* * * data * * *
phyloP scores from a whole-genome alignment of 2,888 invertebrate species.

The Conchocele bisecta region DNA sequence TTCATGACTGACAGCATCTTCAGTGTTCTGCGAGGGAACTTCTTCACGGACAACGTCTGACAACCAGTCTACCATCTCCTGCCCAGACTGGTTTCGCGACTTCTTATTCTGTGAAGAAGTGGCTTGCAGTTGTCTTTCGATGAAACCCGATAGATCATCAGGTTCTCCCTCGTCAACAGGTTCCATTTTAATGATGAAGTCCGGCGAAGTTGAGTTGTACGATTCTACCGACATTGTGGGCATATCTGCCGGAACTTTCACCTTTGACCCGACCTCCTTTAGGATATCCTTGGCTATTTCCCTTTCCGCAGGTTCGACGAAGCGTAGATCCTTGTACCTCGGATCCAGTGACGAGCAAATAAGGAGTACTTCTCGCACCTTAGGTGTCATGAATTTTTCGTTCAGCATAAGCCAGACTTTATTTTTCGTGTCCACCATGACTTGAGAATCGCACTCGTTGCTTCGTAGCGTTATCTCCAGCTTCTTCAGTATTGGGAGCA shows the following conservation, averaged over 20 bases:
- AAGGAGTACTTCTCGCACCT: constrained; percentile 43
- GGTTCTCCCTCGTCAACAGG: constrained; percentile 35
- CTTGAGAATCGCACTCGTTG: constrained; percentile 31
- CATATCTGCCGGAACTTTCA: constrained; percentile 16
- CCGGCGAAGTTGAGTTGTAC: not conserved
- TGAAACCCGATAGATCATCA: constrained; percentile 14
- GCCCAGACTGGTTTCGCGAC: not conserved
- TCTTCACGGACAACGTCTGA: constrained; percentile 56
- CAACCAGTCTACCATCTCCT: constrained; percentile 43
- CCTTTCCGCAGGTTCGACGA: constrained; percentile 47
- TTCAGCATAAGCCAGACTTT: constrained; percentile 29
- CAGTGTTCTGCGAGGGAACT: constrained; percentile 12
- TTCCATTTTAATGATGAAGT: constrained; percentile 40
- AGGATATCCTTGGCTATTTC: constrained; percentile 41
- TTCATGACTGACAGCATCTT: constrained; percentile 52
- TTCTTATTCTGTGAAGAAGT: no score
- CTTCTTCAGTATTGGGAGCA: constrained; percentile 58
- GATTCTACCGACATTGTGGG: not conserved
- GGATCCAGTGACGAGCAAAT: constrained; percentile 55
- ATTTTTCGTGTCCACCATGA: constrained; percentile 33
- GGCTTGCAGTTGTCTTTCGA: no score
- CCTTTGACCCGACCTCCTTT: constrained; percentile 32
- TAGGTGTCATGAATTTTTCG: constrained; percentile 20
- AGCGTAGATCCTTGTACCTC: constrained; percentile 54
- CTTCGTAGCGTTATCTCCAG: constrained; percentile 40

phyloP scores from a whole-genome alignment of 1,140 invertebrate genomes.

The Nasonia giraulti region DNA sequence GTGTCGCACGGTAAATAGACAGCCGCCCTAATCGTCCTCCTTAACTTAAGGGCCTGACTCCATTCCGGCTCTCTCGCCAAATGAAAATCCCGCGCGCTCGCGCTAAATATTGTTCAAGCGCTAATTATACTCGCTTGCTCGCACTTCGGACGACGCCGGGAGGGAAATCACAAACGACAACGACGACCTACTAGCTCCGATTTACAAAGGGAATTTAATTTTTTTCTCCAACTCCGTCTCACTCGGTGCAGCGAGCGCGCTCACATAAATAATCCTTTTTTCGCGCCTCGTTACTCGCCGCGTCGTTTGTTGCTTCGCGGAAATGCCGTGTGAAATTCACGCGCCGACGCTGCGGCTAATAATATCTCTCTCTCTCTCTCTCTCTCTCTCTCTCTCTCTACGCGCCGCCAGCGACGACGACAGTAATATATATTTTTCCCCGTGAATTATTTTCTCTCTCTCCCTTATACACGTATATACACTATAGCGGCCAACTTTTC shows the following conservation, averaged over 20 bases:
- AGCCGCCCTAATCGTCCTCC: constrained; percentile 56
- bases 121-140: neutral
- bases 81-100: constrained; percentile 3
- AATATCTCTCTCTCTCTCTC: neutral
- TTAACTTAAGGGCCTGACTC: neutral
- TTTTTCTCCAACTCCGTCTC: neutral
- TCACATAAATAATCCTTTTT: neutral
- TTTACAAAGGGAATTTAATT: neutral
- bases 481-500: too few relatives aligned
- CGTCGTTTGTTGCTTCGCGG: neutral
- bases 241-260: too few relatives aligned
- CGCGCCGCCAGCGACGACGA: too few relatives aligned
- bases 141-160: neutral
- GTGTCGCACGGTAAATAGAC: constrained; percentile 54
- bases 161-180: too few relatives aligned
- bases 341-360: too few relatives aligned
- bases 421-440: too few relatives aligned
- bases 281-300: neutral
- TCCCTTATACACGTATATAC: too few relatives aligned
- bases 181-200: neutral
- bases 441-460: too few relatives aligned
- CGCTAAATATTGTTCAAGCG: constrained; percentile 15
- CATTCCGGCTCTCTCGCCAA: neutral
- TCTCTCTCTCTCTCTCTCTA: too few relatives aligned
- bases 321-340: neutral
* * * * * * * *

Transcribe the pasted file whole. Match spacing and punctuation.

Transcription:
phyloP scores from a whole-genome alignment of 2,888 invertebrate species.

The Conchocele bisecta region DNA sequence TTCATGACTGACAGCATCTTCAGTGTTCTGCGAGGGAACTTCTTCACGGACAACGTCTGACAACCAGTCTACCATCTCCTGCCCAGACTGGTTTCGCGACTTCTTATTCTGTGAAGAAGTGGCTTGCAGTTGTCTTTCGATGAAACCCGATAGATCATCAGGTTCTCCCTCGTCAACAGGTTCCATTTTAATGATGAAGTCCGGCGAAGTTGAGTTGTACGATTCTACCGACATTGTGGGCATATCTGCCGGAACTTTCACCTTTGACCCGACCTCCTTTAGGATATCCTTGGCTATTTCCCTTTCCGCAGGTTCGACGAAGCGTAGATCCTTGTACCTCGGATCCAGTGACGAGCAAATAAGGAGTACTTCTCGCACCTTAGGTGTCATGAATTTTTCGTTCAGCATAAGCCAGACTTTATTTTTCGTGTCCACCATGACTTGAGAATCGCACTCGTTGCTTCGTAGCGTTATCTCCAGCTTCTTCAGTATTGGGAGCA shows the following conservation, averaged over 20 bases:
- AAGGAGTACTTCTCGCACCT: constrained; percentile 43
- GGTTCTCCCTCGTCAACAGG: constrained; percentile 35
- CTTGAGAATCGCACTCGTTG: constrained; percentile 31
- CATATCTGCCGGAACTTTCA: constrained; percentile 16
- CCGGCGAAGTTGAGTTGTAC: not conserved
- TGAAACCCGATAGATCATCA: constrained; percentile 14
- GCCCAGACTGGTTTCGCGAC: not conserved
- TCTTCACGGACAACGTCTGA: constrained; percentile 56
- CAACCAGTCTACCATCTCCT: constrained; percentile 43
- CCTTTCCGCAGGTTCGACGA: constrained; percentile 47
- TTCAGCATAAGCCAGACTTT: constrained; percentile 29
- CAGTGTTCTGCGAGGGAACT: constrained; percentile 12
- TTCCATTTTAATGATGAAGT: constrained; percentile 40
- AGGATATCCTTGGCTATTTC: constrained; percentile 41
- TTCATGACTGACAGCATCTT: constrained; percentile 52
- TTCTTATTCTGTGAAGAAGT: no score
- CTTCTTCAGTATTGGGAGCA: constrained; percentile 58
- GATTCTACCGACATTGTGGG: not conserved
- GGATCCAGTGACGAGCAAAT: constrained; percentile 55
- ATTTTTCGTGTCCACCATGA: constrained; percentile 33
- GGCTTGCAGTTGTCTTTCGA: no score
- CCTTTGACCCGACCTCCTTT: constrained; percentile 32
- TAGGTGTCATGAATTTTTCG: constrained; percentile 20
- AGCGTAGATCCTTGTACCTC: constrained; percentile 54
- CTTCGTAGCGTTATCTCCAG: constrained; percentile 40

phyloP scores from a whole-genome alignment of 1,140 invertebrate genomes.

The Nasonia giraulti region DNA sequence GTGTCGCACGGTAAATAGACAGCCGCCCTAATCGTCCTCCTTAACTTAAGGGCCTGACTCCATTCCGGCTCTCTCGCCAAATGAAAATCCCGCGCGCTCGCGCTAAATATTGTTCAAGCGCTAATTATACTCGCTTGCTCGCACTTCGGACGACGCCGGGAGGGAAATCACAAACGACAACGACGACCTACTAGCTCCGATTTACAAAGGGAATTTAATTTTTTTCTCCAACTCCGTCTCACTCGGTGCAGCGAGCGCGCTCACATAAATAATCCTTTTTTCGCGCCTCGTTACTCGCCGCGTCGTTTGTTGCTTCGCGGAAATGCCGTGTGAAATTCACGCGCCGACGCTGCGGCTAATAATATCTCTCTCTCTCTCTCTCTCTCTCTCTCTCTCTCTACGCGCCGCCAGCGACGACGACAGTAATATATATTTTTCCCCGTGAATTATTTTCTCTCTCTCCCTTATACACGTATATACACTATAGCGGCCAACTTTTC shows the following conservation, averaged over 20 bases:
- AGCCGCCCTAATCGTCCTCC: constrained; percentile 56
- bases 121-140: neutral
- bases 81-100: constrained; percentile 3
- AATATCTCTCTCTCTCTCTC: neutral
- TTAACTTAAGGGCCTGACTC: neutral
- TTTTTCTCCAACTCCGTCTC: neutral
- TCACATAAATAATCCTTTTT: neutral
- TTTACAAAGGGAATTTAATT: neutral
- bases 481-500: too few relatives aligned
- CGTCGTTTGTTGCTTCGCGG: neutral
- bases 241-260: too few relatives aligned
- CGCGCCGCCAGCGACGACGA: too few relatives aligned
- bases 141-160: neutral
- GTGTCGCACGGTAAATAGAC: constrained; percentile 54
- bases 161-180: too few relatives aligned
- bases 341-360: too few relatives aligned
- bases 421-440: too few relatives aligned
- bases 281-300: neutral
- TCCCTTATACACGTATATAC: too few relatives aligned
- bases 181-200: neutral
- bases 441-460: too few relatives aligned
- CGCTAAATATTGTTCAAGCG: constrained; percentile 15
- CATTCCGGCTCTCTCGCCAA: neutral
- TCTCTCTCTCTCTCTCTCTA: too few relatives aligned
- bases 321-340: neutral